At the heart of Semproniano is an austere tranquility. With little more than 200 people calling this small Maremman town home, Semproniano dedicates itself completely to the preservation of its rich history and tradition.

It’s hard to choose what Semproniano’s most endearing feature is.

There’s its serene countryside, caught between the Albegna and Fiora Rivers in a valley that is green even in the middle of winter.

Or there are its rickety stone houses, squeezed in between humble churches and grand palazzi that have, over the centuries, been infused with an intense character.

Or there’s its fortress, the Rocca Aldobrandesca, which despite being little more than a ruin, continues to shadow the town with its grace and imposing presence.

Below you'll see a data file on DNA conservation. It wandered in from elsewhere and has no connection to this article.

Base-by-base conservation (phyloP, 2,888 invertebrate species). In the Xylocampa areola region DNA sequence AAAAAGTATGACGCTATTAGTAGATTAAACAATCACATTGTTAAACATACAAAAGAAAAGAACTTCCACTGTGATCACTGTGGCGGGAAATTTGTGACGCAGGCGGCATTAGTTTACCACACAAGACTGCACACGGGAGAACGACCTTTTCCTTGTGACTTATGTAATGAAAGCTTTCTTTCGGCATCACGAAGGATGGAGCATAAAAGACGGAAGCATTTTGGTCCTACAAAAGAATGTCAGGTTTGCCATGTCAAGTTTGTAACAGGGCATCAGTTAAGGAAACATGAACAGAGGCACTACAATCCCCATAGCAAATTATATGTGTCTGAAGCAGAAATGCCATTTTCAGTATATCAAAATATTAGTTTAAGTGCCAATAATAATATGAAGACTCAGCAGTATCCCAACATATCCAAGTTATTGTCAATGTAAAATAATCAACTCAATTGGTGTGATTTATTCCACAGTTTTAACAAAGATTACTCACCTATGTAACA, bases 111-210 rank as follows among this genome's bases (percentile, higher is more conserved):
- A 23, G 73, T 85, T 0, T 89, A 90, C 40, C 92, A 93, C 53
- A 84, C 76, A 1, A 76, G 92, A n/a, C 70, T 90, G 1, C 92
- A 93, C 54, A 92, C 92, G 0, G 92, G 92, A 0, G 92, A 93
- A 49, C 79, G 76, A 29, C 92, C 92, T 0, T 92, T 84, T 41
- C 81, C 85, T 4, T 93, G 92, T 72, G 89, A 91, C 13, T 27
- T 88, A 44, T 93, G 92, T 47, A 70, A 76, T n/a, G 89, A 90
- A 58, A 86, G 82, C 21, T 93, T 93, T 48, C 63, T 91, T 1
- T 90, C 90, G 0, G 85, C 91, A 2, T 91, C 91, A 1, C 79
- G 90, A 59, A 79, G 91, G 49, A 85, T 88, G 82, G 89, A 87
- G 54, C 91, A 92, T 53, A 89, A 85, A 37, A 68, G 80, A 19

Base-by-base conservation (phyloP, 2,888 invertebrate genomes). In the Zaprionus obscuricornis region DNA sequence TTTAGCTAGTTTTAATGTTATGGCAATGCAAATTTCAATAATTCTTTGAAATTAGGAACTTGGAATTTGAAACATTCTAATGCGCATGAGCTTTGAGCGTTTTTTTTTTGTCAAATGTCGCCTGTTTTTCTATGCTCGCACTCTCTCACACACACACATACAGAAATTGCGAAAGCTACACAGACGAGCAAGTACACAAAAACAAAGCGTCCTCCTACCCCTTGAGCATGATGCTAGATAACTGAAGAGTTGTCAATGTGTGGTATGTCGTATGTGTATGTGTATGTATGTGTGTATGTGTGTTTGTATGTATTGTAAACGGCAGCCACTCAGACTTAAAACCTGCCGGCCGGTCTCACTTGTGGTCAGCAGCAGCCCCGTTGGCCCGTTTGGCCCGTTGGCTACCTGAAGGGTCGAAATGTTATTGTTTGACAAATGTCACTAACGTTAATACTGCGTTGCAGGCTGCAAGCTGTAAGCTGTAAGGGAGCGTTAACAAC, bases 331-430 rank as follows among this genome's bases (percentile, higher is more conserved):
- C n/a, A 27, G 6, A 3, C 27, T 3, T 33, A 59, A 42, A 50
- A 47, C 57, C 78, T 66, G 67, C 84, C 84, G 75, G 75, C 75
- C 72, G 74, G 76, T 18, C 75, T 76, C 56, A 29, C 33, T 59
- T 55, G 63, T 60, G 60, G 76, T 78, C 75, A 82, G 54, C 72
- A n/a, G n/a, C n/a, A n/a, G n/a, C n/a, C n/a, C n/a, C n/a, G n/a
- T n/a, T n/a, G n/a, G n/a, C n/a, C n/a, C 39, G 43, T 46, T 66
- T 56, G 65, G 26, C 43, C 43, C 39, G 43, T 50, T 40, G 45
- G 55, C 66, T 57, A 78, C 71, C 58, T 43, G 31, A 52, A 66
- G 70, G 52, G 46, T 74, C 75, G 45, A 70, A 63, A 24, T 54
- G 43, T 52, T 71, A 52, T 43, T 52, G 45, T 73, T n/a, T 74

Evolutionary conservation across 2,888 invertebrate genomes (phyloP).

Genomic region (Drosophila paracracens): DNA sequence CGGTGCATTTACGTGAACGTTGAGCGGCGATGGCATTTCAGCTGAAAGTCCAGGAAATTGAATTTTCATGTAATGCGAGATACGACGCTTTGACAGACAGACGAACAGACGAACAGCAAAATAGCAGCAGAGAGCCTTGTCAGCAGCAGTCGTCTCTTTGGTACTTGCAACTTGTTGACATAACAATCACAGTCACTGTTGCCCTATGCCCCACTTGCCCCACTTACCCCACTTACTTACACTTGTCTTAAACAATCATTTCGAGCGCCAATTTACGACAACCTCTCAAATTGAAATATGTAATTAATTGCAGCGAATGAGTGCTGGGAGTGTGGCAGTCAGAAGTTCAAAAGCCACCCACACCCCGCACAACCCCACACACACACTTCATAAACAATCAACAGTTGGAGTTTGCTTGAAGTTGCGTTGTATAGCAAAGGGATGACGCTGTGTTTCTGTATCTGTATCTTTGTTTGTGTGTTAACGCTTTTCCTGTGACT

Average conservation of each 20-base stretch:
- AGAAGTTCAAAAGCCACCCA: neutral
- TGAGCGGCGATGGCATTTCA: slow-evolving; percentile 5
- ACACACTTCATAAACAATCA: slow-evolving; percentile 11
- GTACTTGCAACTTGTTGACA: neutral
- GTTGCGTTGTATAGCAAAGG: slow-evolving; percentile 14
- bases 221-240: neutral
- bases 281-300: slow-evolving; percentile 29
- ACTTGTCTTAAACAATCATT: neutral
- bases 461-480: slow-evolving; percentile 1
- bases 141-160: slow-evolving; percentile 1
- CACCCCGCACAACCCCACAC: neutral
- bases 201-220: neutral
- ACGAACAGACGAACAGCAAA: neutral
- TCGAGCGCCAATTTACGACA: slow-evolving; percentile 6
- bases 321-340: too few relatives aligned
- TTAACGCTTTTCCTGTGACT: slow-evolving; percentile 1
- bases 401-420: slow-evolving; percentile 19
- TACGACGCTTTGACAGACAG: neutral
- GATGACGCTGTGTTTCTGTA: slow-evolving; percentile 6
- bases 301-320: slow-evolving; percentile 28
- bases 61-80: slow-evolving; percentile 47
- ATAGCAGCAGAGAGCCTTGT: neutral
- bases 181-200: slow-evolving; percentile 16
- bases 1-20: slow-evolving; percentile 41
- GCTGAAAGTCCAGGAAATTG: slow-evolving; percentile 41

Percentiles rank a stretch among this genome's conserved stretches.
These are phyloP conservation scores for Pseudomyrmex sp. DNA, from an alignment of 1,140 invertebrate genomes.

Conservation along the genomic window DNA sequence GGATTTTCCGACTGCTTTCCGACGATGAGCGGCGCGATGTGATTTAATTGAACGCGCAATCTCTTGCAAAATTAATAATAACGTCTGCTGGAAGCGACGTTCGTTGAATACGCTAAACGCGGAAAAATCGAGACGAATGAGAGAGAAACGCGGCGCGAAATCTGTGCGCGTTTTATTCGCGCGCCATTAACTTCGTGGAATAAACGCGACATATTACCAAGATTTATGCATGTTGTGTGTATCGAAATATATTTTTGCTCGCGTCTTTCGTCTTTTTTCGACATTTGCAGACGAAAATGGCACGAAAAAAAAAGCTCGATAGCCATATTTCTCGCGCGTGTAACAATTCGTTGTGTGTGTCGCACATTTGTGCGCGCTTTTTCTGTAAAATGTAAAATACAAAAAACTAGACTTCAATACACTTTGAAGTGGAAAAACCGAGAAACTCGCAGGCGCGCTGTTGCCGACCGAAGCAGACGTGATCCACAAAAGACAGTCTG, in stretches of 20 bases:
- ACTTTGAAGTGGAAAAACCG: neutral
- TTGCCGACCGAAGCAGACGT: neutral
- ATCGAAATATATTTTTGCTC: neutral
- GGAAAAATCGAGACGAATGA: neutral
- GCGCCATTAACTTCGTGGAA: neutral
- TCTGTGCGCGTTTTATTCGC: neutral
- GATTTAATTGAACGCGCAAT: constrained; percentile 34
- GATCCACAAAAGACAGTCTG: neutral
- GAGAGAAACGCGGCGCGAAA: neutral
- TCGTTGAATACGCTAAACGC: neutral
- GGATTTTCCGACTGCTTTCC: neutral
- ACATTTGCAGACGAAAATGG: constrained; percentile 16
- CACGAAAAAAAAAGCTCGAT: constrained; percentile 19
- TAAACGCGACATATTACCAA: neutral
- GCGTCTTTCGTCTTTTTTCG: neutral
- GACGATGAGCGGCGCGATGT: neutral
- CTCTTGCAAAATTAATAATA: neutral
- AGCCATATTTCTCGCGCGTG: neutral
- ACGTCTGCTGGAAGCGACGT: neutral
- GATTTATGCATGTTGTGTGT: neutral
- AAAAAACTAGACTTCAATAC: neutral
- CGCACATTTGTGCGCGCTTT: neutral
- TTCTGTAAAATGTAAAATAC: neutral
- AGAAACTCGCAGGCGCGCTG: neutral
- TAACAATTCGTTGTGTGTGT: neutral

Of course, Semproniano isn’t a memorial to the past devoid of any modern life (whatever my rather poetic descriptions will have you believe). It’s also home to a small community of locals who are attractions all in themselves.

Incredibly welcoming and fiercely self-sufficient – a trait that stems from their brief autonomy following WWI – Semproniano’s residents are beyond courteous. If your Italian is any good then take the time to have a chat with the shop keepers or the tabaccheria owners. They’ll guide you to the best restaurants in the area, the ones where they go to eat and there’s not a tourist menu in sight.


Festa della Panzanella


Panzanella is a bread salad made with sliced bread, tomatoes, basil, olive oil and vinegar. It’s a Tuscan delicacy, and no one makes it better than Semproniano’s locals.